Friday, September 13, 2013

I Used to Think...

I used to think bad teachers needed to be fired. Now I realize bad teaching largely exists because of a lack of exposure to good teaching.

I used to think homework was the way to reinforce learning. Now I realize it a tool used to coerce compliance and reinforce the notion of haves and have-nots in the home.

I used to think punishing a student would change their behavior. Now I realize most kids need to be taught how to behave and punishments reinforce a cycle of misbehavior.

I used to think we did not need administrators. Now I realize how valuable an effective administrative team can be and the impact it can have on teaching and learning.

I used to think parents were something to be feared and I only had to contact them when things were going badly in school. Now I realize the vital role parents play in creating strong partnerships between home and school and how impactful their involvement can be.

I used to think the more work I piled on a kid the more they would learn. Now I realize the more valuable the work I ask kids to do the more they will learn.

I used to think that modeling for students was always the best way to teach. Now I realize modeling can lead to copying and can rob students of true learning experiences.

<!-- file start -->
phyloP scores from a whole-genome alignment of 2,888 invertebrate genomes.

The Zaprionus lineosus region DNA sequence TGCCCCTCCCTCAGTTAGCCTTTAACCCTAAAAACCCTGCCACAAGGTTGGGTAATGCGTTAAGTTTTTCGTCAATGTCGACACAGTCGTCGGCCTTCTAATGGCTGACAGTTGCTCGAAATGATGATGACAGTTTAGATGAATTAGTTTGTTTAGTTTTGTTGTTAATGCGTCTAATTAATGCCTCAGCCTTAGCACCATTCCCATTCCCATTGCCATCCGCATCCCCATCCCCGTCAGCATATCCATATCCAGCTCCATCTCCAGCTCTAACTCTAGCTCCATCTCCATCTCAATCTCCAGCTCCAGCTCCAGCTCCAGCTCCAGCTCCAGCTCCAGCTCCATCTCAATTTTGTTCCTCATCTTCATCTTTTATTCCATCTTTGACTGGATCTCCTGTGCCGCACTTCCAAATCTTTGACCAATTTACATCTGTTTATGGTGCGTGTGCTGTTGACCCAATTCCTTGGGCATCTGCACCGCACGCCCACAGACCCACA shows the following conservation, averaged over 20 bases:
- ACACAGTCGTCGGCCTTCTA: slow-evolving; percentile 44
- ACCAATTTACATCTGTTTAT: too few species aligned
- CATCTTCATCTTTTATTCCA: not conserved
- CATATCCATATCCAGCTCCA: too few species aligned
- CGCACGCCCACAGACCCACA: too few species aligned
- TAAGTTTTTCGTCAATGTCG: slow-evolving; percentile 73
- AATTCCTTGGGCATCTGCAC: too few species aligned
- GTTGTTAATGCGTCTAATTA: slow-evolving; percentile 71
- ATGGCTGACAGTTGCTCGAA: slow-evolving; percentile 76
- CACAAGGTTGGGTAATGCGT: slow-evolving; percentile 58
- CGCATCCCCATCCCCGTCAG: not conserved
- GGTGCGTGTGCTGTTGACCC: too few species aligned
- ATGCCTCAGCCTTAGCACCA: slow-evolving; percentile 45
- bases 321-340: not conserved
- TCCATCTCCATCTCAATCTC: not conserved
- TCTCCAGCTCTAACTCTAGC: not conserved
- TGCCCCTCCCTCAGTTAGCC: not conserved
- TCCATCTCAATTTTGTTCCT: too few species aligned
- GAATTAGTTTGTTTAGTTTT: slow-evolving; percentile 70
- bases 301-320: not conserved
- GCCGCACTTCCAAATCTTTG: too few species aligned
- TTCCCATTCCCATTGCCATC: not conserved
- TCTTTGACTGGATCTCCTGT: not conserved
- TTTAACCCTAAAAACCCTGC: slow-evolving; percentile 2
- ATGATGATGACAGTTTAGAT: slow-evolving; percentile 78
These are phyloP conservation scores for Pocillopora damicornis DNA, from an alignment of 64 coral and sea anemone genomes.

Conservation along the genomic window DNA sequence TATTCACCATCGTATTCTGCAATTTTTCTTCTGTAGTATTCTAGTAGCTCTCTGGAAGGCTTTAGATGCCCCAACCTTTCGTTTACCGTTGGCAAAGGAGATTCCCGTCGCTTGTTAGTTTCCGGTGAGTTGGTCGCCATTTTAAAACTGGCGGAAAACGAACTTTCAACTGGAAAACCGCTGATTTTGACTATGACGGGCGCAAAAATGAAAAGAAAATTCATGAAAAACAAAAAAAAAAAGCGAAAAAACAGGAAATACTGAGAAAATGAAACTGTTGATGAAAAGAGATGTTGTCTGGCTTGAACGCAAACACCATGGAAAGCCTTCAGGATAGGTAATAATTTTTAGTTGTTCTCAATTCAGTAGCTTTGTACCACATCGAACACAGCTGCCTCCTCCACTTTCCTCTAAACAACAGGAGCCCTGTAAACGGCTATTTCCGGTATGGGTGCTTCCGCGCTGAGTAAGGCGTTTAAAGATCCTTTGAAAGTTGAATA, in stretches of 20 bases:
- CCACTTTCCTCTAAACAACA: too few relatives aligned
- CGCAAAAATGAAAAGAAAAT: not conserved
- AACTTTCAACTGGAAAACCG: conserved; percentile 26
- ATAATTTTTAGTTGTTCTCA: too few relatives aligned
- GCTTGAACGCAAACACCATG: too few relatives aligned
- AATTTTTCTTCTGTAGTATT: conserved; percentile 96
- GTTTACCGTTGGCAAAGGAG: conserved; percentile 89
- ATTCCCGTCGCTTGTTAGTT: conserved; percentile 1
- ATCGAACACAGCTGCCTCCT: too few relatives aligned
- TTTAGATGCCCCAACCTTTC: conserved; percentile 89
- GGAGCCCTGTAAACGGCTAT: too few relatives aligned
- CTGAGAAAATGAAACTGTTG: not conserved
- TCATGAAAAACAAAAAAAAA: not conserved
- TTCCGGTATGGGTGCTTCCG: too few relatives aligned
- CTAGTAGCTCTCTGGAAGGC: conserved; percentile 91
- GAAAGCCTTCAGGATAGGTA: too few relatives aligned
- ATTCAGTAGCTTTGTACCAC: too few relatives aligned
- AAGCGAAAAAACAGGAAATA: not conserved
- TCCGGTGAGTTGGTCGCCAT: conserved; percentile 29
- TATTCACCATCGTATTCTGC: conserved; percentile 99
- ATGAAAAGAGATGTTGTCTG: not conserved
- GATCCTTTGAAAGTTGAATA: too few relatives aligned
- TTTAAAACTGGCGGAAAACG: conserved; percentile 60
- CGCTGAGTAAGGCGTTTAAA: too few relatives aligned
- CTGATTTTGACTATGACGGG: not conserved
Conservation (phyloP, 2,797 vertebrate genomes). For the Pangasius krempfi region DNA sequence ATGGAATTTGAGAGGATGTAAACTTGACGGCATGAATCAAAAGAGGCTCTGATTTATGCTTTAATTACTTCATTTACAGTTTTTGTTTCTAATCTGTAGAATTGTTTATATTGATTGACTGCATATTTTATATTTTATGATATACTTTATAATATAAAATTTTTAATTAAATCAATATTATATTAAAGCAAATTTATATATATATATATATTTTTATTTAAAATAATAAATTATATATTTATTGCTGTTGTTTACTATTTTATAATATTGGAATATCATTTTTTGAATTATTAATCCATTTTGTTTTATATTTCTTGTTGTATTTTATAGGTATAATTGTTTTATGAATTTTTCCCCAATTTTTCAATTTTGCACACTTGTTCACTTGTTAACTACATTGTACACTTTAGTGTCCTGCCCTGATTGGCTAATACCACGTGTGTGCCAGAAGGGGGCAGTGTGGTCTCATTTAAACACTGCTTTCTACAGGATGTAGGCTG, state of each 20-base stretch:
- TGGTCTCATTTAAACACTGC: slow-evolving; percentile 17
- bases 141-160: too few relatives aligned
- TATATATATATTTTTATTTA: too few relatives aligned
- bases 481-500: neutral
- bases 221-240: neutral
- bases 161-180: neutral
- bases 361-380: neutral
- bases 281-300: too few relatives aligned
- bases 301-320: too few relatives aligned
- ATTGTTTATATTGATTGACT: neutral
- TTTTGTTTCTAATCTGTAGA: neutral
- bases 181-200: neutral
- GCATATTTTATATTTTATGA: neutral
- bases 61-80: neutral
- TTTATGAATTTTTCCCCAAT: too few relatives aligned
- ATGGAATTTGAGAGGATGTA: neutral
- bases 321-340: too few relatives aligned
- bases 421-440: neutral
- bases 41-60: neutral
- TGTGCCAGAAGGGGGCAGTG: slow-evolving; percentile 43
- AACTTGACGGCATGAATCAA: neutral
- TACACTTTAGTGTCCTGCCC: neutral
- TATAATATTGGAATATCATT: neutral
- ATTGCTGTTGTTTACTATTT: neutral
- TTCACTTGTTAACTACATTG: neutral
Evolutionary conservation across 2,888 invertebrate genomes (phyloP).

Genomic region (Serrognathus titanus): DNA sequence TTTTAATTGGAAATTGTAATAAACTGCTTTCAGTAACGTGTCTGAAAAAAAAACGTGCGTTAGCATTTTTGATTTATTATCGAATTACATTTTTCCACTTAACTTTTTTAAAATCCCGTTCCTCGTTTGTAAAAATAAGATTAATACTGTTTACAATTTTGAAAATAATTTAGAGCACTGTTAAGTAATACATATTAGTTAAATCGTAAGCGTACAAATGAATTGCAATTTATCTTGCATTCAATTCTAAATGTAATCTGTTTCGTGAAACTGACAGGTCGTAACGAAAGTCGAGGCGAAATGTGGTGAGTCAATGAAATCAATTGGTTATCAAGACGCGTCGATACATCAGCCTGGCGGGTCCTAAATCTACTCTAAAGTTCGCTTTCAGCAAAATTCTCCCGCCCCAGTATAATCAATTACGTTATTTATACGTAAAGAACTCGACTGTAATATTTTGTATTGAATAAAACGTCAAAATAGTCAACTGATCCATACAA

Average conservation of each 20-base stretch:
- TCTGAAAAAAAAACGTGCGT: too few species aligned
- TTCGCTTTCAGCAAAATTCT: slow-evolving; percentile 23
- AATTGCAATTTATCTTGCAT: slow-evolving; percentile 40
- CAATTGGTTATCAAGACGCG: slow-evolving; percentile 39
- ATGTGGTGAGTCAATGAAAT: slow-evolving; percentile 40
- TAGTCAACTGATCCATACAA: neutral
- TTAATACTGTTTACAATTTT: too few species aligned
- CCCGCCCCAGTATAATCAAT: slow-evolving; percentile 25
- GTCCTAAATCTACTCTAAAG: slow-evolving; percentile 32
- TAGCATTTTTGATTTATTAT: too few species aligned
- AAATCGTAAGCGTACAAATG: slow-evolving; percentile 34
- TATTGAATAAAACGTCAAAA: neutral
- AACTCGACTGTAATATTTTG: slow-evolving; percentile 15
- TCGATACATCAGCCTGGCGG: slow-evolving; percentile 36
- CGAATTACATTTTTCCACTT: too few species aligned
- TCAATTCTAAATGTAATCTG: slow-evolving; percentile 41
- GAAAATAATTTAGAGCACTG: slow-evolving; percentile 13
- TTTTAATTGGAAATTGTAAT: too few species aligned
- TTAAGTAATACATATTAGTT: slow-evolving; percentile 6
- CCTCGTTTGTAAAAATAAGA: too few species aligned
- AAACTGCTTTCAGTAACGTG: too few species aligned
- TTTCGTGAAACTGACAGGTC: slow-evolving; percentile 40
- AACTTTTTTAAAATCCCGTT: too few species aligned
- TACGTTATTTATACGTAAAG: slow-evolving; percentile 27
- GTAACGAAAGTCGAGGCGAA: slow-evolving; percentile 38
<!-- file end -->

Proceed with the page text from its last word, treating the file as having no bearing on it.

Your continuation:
I used to think Captain Crunch was a good breakfast food. Now I realize how horrible that is and defer to more healthy choices…like Cinnamon Toast Crunch.

I used to think I could be a superhero and was responsible for saving the kids in my classroom. Now I realize I can’t do it alone and my responsibility reaches far beyond the walls of my classroom.

I used to think having technology in my room made me a better teacher. Now I realize technology will not transform my teaching without me first shifting my teaching.

I used to think kids were motivated by grades and that could increase engagement. Now I realize grades are often less a reflection of academic abilities but rather an indication of prowess at playing the game of school.  

I used to think the kids that always raised their hands were the smartest ones in the room. Now I realize the ones who rarely speak have the most to say and are often the ones worth listening to.


I used to think I was a good teacher. Now I realize that good is not good enough and I must to keep working to be better. 
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